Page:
That phrase, "it's always too late," comes from this blog post at The Paris Review. The post is about travel guides, and obsolete travel guides, and places that change, and Myanmar.
I have reread that blog post again and again because something rings true to me about that idea, that for the traveler it is always too late. Where you are is not where you thought you were going; a place is not a picture, and places tend to defy capture by human records, whether those records are written, oral, or pictographic.
For the 2015-2016 Academic year, I will be teaching English in Russia. I have received a Fulbright English Teaching Assistant grant to teach at Leningrad State University, which is located in Pushkin, just outside the city limits of St. Petersburg. This blog will include some of my experiences in Russia, but in all likelihood will continue after my tenure as part of the Fulbright program.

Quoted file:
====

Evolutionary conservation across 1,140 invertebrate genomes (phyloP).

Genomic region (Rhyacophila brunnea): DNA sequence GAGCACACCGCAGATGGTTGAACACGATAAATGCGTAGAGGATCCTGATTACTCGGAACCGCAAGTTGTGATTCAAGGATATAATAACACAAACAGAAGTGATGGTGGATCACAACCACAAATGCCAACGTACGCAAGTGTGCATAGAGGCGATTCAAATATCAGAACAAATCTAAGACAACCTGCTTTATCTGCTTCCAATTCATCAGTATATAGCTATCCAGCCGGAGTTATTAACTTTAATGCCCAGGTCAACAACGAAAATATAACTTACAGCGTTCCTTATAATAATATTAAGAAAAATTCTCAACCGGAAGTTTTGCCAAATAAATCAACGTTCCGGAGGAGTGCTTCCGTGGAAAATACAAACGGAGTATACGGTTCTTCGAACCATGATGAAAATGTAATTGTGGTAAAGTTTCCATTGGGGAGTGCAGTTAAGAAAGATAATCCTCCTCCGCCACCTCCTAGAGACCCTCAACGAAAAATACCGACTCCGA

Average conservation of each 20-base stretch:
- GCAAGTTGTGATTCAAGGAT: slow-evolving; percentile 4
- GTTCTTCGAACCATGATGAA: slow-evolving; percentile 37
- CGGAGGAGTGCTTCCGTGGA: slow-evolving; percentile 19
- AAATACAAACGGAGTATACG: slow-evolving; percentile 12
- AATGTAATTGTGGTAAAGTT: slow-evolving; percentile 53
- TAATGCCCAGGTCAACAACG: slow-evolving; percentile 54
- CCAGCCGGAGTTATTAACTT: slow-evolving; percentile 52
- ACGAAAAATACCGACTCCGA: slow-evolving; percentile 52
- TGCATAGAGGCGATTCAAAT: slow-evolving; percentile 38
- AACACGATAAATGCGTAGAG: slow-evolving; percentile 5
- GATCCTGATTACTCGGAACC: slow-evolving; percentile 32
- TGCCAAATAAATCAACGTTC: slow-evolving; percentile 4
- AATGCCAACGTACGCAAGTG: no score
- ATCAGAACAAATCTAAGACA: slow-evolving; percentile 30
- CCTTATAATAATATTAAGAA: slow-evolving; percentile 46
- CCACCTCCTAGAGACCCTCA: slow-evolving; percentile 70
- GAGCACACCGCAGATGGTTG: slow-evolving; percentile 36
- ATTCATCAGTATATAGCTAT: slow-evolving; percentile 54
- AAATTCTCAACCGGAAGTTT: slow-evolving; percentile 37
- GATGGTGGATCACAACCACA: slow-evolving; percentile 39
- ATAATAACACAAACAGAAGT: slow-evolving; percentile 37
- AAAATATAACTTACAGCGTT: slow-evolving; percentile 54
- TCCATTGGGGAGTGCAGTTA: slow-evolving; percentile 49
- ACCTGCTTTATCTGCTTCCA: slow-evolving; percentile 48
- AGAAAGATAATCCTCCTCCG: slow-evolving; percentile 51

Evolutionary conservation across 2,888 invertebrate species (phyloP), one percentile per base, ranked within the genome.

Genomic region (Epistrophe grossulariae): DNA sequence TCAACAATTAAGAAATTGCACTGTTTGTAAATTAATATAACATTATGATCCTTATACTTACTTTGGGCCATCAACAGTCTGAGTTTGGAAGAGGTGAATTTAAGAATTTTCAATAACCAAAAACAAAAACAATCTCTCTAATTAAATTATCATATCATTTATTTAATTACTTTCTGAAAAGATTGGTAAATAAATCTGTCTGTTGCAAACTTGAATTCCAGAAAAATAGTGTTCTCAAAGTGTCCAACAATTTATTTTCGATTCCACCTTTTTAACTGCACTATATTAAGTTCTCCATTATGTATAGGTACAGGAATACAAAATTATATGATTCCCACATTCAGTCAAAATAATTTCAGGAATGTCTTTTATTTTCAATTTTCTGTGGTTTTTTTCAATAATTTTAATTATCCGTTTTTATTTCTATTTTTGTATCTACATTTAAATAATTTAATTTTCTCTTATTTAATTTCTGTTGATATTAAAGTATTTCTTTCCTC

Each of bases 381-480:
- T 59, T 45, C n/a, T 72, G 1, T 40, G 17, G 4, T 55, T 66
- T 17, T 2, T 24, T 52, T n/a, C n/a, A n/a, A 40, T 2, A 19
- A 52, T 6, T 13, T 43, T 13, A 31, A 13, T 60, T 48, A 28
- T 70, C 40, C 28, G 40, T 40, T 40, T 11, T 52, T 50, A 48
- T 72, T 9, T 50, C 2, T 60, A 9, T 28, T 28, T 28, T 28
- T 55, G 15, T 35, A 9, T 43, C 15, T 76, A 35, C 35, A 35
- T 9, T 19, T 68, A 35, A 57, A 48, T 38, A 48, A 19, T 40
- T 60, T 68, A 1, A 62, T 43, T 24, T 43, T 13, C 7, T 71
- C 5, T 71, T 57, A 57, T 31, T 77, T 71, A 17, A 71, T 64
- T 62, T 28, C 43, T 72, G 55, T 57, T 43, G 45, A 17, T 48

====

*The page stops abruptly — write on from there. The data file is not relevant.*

This is not my first experience in Russia, or in the St. Petersburg region. I studied Russian for six months at St. Petersburg State University in summer and autumn of 2013. When I went to Russia for that trip I had all sorts of ideas about seeing old crumbling Soviet things and buying vintage cameras at flea markets. It was too late for that - St. Petersburg had moved on and was a vibrant metropolis full of hipsters. Which was great in its own way.
For my Fulbright year, I think I had all sorts of expectations about what kinds of ambitious projects I was going to accomplish as a teacher here. One of which was to start this blog before I left for Russia. Oh well - better a few weeks late than never. It's only been two weeks since I got to my placement in Pushkin, and it's already sort of what I imagined and also not at all what I imagined. I've heard that's the part of travel that's the most exciting.